Academic journal article Career Development Quarterly

Exploration to Foster Career Development

Academic journal article Career Development Quarterly

Exploration to Foster Career Development

Article excerpt

Responses to the Adult Career Concerns Inventory (ACCI: Super, Thompson, Lindeman, Myers, & Jordaan, 1988) were organized through cluster analysis to identify different ways in which adults use exploratory behavior to cope with career development tasks. Significant differences in life-role salience among the types of adult career explorers identified were also investigated. Findings indicated a variety of ways in which adults use exploratory behavior. However, no significant differences were found in life-role salience among the types of career explorers. The discussion explains how career counselors can interpret their clients' ACCI profiles to select appropriate career interventions.

Achieving readiness for career decision making requires thorough exploration (Super, 1957). Many people associate exploration with adolescents who are at the preimplementation stage of career development. However, exploration continues throughout the life span.

Exploration has come to be expected not only in adults who are changing career directions, but also in adults who are responding to the demands of progressing in the career they have chosen and in which they may wish to remain. (Phillips, 1982, p. 130)

Despite these expectations, few studies have examined how adults use exploration to foster their career development.

Super ( 1983) noted that exploration involves learning more about oneself or one's situation. What needs to be learned depends, in part, on the individual's developmental status and salient life roles (Super, 1983). In turn, these developmental tasks and salient roles determine which exploratory resources (e.g., mentors, peers, printed sources of occupational information, training programs) might be useful. Thus, developmental career counselors must help adult clients both to articulate the questions they ask about self and situation and to use exploratory resources effectively (Niles, 1996).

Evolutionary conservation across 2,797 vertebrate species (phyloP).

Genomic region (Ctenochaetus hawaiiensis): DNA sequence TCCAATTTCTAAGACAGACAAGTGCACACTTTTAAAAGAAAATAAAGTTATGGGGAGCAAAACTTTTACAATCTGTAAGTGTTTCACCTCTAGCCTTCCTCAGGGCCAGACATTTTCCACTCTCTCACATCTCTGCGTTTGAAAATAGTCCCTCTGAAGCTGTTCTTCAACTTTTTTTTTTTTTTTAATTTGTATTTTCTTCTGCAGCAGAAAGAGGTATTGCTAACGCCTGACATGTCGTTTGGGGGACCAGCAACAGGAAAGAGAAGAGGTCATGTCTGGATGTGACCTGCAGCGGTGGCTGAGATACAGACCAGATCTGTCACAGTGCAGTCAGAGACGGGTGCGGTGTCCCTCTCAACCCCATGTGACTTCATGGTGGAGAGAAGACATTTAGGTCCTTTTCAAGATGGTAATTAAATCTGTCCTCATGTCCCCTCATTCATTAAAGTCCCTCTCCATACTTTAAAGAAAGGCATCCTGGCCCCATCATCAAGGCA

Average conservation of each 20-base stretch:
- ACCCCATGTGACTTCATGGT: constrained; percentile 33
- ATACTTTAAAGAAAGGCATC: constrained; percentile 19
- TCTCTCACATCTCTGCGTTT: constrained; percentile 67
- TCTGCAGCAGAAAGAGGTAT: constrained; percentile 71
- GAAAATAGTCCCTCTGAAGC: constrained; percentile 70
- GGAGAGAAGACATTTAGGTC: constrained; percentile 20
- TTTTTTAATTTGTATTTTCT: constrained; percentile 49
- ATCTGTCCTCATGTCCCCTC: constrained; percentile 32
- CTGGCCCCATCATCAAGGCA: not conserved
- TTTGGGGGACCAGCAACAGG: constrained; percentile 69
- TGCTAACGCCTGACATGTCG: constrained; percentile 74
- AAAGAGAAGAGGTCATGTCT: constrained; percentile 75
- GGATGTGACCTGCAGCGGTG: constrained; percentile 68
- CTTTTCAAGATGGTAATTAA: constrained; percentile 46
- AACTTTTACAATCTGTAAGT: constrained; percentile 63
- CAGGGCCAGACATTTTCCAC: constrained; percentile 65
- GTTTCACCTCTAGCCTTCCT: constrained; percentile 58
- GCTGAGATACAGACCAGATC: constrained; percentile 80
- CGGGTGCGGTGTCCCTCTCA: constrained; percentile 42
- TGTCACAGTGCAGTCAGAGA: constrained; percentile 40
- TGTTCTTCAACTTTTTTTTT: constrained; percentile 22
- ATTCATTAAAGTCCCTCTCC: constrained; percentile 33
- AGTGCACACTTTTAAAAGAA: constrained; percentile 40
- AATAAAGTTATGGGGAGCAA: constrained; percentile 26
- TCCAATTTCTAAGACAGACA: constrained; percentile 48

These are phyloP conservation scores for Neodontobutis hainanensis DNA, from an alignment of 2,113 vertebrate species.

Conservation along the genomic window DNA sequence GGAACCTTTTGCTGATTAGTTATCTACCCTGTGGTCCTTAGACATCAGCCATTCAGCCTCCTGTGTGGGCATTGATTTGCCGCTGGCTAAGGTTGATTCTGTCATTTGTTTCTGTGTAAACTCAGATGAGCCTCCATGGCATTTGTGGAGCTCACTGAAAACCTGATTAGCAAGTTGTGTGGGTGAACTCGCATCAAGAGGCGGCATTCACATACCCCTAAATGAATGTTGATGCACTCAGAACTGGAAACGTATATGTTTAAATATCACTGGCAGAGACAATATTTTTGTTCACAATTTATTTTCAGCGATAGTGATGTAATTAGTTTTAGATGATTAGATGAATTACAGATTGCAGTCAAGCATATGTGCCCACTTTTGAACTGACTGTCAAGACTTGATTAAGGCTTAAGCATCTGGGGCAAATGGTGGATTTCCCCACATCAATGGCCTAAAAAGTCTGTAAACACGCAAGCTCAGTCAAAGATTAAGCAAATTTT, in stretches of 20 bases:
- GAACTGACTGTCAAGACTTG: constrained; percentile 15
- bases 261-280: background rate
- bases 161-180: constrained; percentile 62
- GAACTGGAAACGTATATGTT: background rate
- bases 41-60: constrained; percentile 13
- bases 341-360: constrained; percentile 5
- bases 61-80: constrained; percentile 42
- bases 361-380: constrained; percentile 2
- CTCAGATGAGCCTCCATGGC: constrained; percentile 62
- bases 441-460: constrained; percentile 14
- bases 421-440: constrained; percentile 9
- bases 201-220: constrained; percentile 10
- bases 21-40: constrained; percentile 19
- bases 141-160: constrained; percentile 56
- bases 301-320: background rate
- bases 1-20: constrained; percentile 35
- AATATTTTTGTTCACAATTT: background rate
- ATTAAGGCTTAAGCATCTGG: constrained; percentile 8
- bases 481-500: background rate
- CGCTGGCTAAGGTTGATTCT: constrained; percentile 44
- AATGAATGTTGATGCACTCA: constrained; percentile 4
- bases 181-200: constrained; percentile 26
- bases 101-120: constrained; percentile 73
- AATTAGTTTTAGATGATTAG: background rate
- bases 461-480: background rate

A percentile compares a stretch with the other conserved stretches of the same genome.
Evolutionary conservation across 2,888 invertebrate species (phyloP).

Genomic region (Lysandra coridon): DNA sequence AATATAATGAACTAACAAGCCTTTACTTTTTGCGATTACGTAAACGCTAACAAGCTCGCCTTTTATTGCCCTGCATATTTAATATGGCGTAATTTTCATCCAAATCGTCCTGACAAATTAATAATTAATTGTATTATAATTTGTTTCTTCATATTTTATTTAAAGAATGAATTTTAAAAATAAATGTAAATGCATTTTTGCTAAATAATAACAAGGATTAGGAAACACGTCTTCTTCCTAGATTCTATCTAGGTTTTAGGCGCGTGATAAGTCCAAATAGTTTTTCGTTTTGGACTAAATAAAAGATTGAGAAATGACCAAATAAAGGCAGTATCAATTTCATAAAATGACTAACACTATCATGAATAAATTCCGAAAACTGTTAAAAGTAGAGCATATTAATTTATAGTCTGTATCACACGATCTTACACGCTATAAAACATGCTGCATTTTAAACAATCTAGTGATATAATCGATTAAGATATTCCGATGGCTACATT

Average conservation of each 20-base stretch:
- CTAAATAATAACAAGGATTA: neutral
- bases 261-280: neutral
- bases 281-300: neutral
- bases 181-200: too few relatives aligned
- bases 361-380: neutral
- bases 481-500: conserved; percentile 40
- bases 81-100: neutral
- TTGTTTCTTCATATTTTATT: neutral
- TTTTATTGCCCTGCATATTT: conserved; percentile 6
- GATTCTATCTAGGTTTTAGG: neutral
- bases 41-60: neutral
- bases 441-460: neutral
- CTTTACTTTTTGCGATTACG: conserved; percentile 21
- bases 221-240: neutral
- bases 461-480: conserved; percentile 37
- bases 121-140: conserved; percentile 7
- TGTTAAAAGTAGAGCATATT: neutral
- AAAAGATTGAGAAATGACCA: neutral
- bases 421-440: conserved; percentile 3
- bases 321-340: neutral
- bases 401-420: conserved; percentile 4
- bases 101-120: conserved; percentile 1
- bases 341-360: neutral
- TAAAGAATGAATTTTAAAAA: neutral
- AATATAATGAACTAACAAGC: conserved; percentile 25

To accomplish these goals, career counselors can identify the different ways adults use exploration to cope with their career concerns. If the diverse types of uses to which adults put exploratory behavior can be identified, then career counselors can devise career interventions to enhance the effectiveness of their clients' exploration.

Because exploratory behavior occurs in the context of life-role participation, it is also important to understand the relationship between life-role salience and career exploration in adulthood. In examining the relationship between career exploration and life-role salience, researchers have focused on high school and college student populations (e.g., Bachiochi, 1993; Enzor, 1991; Nevill & Super, 1988; Super & Nevill, 1984). However, it is important to determine whether a relationship exists between how adults use exploratory behavior and the life roles that are important to them. Having this information can help career counselors devise career interventions that are relevant to their clients' salient life roles.

This study investigated how adults use exploration to cope with career development tasks. Specifically, we asked the following two research questions. Are there distinct patterns in how adults use exploration to cope with the tasks of the establishment, maintenance, and disengagement career stages? Are there differences in life-role salience for the types of patterns identified in question one?

METHOD

Participants

Adult career counseling clients at a university-sponsored community counseling service participated in this study. All participants (N = 131, 95 women and 36 men) completed the Adult Career Concerns Inventory (ACCI; Super, Thompson, Lindeman, Myers, & Jordaan, 1988). Eighty-eight of the participants also completed the Salience Inventory (SI; Super & Nevill, 1986) as part of the intake session. To study adult career explorers, the participants selected for study participation indicated a high concern for the career development tasks of the exploration stage, operationally defined as a score of 3. …

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